Growth, deficit: Bercy’s plans already criticized by budgetary sages

Posted Sep 26, 2022, 6:00 AM

Before its official presentation on Monday , Gabriel Attal had assured the “Journal du dimanche” that the government’s 2023 budget would be that of “the protection of public accounts” and an “essential step for the recovery” of public finances. The least that can be said is that this opinion is not completely shared by budget wise people.

Thus, Bercy’s deficit forecast of 5% of GDP for next year – yet considered unambitious even within the majority – is “a little underestimated” and testifies to a “recovery of public finances which is ‘slow and very uncertain announcement in 2023’, according to the two opinions issued by the High Council of Public Finances (HCFP), of which “Les Echos” obtained a copy.

Growth considered too optimistic

This independent institution, attached to the Court of Auditors, examined both the finance bill (PLF) for 2023, the social security finance bill (PLFSS), but also the Public Finances (LPFP) which covers the entire five-year period up to 2027. The positive points that emerge from this review are relatively rare. For 2022, the HCFP judges that the deficit forecast is “somewhat cautious”, so that the balance could be better than the -5% of GDP expected. But it is to immediately add that this figure “remains particularly degraded in 2022, despite growth in volume which remains solid”.

The remarks of the budgetary wise men are even more critical for the exercise which is about to begin. Bercy finally determined to reduce its growth forecast to 1% for 2023 but this figure is still considered “a bit high due to several fragile assumptions”, and this in view of the consensus of economists.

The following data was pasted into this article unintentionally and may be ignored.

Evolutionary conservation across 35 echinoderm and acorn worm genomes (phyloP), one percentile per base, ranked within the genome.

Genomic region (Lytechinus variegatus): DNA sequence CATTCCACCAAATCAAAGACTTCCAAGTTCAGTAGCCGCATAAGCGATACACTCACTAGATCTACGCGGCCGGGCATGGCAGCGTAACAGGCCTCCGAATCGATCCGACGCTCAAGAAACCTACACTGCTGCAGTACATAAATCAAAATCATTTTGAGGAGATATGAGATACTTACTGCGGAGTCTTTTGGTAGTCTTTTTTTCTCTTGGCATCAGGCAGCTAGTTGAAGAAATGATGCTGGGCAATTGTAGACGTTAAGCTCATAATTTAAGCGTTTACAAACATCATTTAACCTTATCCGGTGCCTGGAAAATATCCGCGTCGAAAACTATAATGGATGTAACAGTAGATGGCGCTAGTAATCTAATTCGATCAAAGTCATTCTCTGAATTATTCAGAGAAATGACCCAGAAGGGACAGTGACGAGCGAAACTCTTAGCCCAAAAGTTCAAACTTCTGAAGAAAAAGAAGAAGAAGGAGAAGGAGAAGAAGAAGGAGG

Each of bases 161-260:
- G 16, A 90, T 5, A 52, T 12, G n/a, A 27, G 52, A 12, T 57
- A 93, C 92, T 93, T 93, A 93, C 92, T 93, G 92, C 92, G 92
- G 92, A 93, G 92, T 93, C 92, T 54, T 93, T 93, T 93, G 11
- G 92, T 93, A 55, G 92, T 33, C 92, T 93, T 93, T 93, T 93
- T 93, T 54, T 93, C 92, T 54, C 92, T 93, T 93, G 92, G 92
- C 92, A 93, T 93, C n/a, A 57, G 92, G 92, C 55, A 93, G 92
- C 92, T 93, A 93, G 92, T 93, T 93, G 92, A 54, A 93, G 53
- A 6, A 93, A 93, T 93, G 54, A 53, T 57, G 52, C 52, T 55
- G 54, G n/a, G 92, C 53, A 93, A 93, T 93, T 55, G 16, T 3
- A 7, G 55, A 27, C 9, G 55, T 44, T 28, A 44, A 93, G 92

These coming clouds over activity are not the only ones scrutinized by the HCFP. This calculates that the increase in volume (excluding inflation) of public expenditure is 0.7%, once the impact of the exceptional expenses incurred in the face of the crisis has been neutralized. This is a little more than the figure put forward by the executive, and above all it could be even higher since “some expenses could be underestimated”. Especially since we must remember “the dependence of the cost of tariff shields on electricity and gas on market energy prices”.

Inflection too late on the debt

Under these conditions, the budgetary sages judge that beyond “the great uncertainty surrounding macroeconomic developments and in particular energy prices”, the public deficit expected in 2023 (at 5% of GDP, according to Bercy) ” could be more degraded than expected”. “All in all, although based on optimistic assumptions, the government forecasts for 2023 a simple stability of the effective public deficit and a quasi-stability of the debt ratio. The recovery of public finances thus promises to be slow and very uncertain in 2023”, it is written.

The five-year budget strategy is also judged rather negatively. Reviews had already been issued this summer when the executive had sent its stability program to Brussels , and obviously this one did not really take it into account in the eyes of the HCFP. “The trajectory of public finances presented by the government is not very ambitious, particularly with regard to France’s European commitments”, is it written in the opinion attached to the LPFP. The document also points to the fact that “the intended inflection of the debt trajectory is limited and late, even though the growth assumptions are optimistic”.

This opinion is all the more critical in that the government’s promises to control public spending after 2024 are deemed to lack credibility – “ambitious”, according to the diplomatic terms of the opinion. Bercy, for example, promises a decline of 0.7% on average between 2023 and 2027 in state spending, according to the census of budgetary sages. But “this trajectory will be all the more difficult to achieve as the credits included in the sectoral programming laws (defense, interior, research) will stiffen State spending over the period, assuming a very marked reduction in the spending of all the other ‘non-priority’ ministries”, he is reminded.

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